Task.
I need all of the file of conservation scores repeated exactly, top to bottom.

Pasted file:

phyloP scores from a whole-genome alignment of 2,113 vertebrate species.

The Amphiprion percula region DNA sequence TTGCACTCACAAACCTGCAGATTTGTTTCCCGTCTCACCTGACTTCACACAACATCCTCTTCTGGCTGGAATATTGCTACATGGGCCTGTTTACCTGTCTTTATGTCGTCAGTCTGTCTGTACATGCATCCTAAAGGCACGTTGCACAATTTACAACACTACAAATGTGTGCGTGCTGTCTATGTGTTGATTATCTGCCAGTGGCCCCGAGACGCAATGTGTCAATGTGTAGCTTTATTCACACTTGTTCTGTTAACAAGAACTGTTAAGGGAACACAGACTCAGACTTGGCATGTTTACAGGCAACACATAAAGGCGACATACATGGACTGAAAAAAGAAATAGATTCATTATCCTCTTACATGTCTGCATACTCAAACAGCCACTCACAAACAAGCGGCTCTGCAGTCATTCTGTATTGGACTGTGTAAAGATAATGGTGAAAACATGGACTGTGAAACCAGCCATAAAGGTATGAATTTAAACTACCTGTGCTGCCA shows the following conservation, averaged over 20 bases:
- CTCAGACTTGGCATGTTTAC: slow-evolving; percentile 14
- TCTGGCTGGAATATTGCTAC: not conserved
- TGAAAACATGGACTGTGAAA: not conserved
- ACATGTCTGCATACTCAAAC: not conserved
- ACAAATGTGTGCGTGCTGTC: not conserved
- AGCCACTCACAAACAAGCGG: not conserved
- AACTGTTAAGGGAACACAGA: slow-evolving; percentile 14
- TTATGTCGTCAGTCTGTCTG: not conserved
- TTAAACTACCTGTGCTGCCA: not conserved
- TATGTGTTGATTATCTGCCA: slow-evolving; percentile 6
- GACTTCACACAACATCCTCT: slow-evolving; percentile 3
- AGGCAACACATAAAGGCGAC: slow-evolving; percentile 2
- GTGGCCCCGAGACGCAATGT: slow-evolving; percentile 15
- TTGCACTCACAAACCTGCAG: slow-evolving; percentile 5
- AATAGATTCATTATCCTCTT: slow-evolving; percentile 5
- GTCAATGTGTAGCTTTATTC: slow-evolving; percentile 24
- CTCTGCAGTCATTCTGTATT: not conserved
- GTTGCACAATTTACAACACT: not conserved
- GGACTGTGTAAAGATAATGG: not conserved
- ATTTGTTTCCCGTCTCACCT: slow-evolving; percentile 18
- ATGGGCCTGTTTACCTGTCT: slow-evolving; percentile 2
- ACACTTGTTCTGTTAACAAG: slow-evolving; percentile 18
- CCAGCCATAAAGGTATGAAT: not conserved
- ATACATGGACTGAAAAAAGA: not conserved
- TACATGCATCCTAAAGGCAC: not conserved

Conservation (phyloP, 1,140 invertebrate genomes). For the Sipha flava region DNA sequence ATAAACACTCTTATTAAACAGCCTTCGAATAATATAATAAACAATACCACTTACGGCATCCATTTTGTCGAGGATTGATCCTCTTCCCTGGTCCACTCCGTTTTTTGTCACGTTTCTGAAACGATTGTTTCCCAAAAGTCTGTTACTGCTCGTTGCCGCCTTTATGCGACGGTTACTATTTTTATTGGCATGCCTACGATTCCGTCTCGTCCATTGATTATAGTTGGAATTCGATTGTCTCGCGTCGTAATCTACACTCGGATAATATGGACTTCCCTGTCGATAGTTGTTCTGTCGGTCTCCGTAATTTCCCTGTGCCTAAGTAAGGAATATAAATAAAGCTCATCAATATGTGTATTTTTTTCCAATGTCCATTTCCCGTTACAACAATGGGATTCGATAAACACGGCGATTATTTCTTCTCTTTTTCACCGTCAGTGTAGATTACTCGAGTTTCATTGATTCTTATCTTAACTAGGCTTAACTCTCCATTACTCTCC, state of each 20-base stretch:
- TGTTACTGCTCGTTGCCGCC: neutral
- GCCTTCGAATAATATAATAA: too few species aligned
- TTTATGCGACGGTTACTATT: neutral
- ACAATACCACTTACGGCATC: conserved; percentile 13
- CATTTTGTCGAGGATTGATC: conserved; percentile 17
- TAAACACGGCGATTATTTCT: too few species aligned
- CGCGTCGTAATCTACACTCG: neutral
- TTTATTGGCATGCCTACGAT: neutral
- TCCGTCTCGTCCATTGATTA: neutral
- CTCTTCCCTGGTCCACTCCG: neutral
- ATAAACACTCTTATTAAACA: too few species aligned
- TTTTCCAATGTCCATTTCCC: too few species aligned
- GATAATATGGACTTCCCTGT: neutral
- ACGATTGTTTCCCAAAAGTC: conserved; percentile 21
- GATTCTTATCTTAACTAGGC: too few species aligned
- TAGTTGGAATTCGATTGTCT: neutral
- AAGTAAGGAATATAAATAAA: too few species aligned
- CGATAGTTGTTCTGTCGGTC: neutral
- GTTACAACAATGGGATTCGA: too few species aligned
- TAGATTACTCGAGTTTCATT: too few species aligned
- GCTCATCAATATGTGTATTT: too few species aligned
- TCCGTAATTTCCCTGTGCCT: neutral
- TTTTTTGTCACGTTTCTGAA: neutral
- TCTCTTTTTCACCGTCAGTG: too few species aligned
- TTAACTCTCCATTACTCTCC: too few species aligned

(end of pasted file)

phyloP scores from a whole-genome alignment of 2,113 vertebrate species.

The Amphiprion percula region DNA sequence TTGCACTCACAAACCTGCAGATTTGTTTCCCGTCTCACCTGACTTCACACAACATCCTCTTCTGGCTGGAATATTGCTACATGGGCCTGTTTACCTGTCTTTATGTCGTCAGTCTGTCTGTACATGCATCCTAAAGGCACGTTGCACAATTTACAACACTACAAATGTGTGCGTGCTGTCTATGTGTTGATTATCTGCCAGTGGCCCCGAGACGCAATGTGTCAATGTGTAGCTTTATTCACACTTGTTCTGTTAACAAGAACTGTTAAGGGAACACAGACTCAGACTTGGCATGTTTACAGGCAACACATAAAGGCGACATACATGGACTGAAAAAAGAAATAGATTCATTATCCTCTTACATGTCTGCATACTCAAACAGCCACTCACAAACAAGCGGCTCTGCAGTCATTCTGTATTGGACTGTGTAAAGATAATGGTGAAAACATGGACTGTGAAACCAGCCATAAAGGTATGAATTTAAACTACCTGTGCTGCCA shows the following conservation, averaged over 20 bases:
- CTCAGACTTGGCATGTTTAC: slow-evolving; percentile 14
- TCTGGCTGGAATATTGCTAC: not conserved
- TGAAAACATGGACTGTGAAA: not conserved
- ACATGTCTGCATACTCAAAC: not conserved
- ACAAATGTGTGCGTGCTGTC: not conserved
- AGCCACTCACAAACAAGCGG: not conserved
- AACTGTTAAGGGAACACAGA: slow-evolving; percentile 14
- TTATGTCGTCAGTCTGTCTG: not conserved
- TTAAACTACCTGTGCTGCCA: not conserved
- TATGTGTTGATTATCTGCCA: slow-evolving; percentile 6
- GACTTCACACAACATCCTCT: slow-evolving; percentile 3
- AGGCAACACATAAAGGCGAC: slow-evolving; percentile 2
- GTGGCCCCGAGACGCAATGT: slow-evolving; percentile 15
- TTGCACTCACAAACCTGCAG: slow-evolving; percentile 5
- AATAGATTCATTATCCTCTT: slow-evolving; percentile 5
- GTCAATGTGTAGCTTTATTC: slow-evolving; percentile 24
- CTCTGCAGTCATTCTGTATT: not conserved
- GTTGCACAATTTACAACACT: not conserved
- GGACTGTGTAAAGATAATGG: not conserved
- ATTTGTTTCCCGTCTCACCT: slow-evolving; percentile 18
- ATGGGCCTGTTTACCTGTCT: slow-evolving; percentile 2
- ACACTTGTTCTGTTAACAAG: slow-evolving; percentile 18
- CCAGCCATAAAGGTATGAAT: not conserved
- ATACATGGACTGAAAAAAGA: not conserved
- TACATGCATCCTAAAGGCAC: not conserved

Conservation (phyloP, 1,140 invertebrate genomes). For the Sipha flava region DNA sequence ATAAACACTCTTATTAAACAGCCTTCGAATAATATAATAAACAATACCACTTACGGCATCCATTTTGTCGAGGATTGATCCTCTTCCCTGGTCCACTCCGTTTTTTGTCACGTTTCTGAAACGATTGTTTCCCAAAAGTCTGTTACTGCTCGTTGCCGCCTTTATGCGACGGTTACTATTTTTATTGGCATGCCTACGATTCCGTCTCGTCCATTGATTATAGTTGGAATTCGATTGTCTCGCGTCGTAATCTACACTCGGATAATATGGACTTCCCTGTCGATAGTTGTTCTGTCGGTCTCCGTAATTTCCCTGTGCCTAAGTAAGGAATATAAATAAAGCTCATCAATATGTGTATTTTTTTCCAATGTCCATTTCCCGTTACAACAATGGGATTCGATAAACACGGCGATTATTTCTTCTCTTTTTCACCGTCAGTGTAGATTACTCGAGTTTCATTGATTCTTATCTTAACTAGGCTTAACTCTCCATTACTCTCC, state of each 20-base stretch:
- TGTTACTGCTCGTTGCCGCC: neutral
- GCCTTCGAATAATATAATAA: too few species aligned
- TTTATGCGACGGTTACTATT: neutral
- ACAATACCACTTACGGCATC: conserved; percentile 13
- CATTTTGTCGAGGATTGATC: conserved; percentile 17
- TAAACACGGCGATTATTTCT: too few species aligned
- CGCGTCGTAATCTACACTCG: neutral
- TTTATTGGCATGCCTACGAT: neutral
- TCCGTCTCGTCCATTGATTA: neutral
- CTCTTCCCTGGTCCACTCCG: neutral
- ATAAACACTCTTATTAAACA: too few species aligned
- TTTTCCAATGTCCATTTCCC: too few species aligned
- GATAATATGGACTTCCCTGT: neutral
- ACGATTGTTTCCCAAAAGTC: conserved; percentile 21
- GATTCTTATCTTAACTAGGC: too few species aligned
- TAGTTGGAATTCGATTGTCT: neutral
- AAGTAAGGAATATAAATAAA: too few species aligned
- CGATAGTTGTTCTGTCGGTC: neutral
- GTTACAACAATGGGATTCGA: too few species aligned
- TAGATTACTCGAGTTTCATT: too few species aligned
- GCTCATCAATATGTGTATTT: too few species aligned
- TCCGTAATTTCCCTGTGCCT: neutral
- TTTTTTGTCACGTTTCTGAA: neutral
- TCTCTTTTTCACCGTCAGTG: too few species aligned
- TTAACTCTCCATTACTCTCC: too few species aligned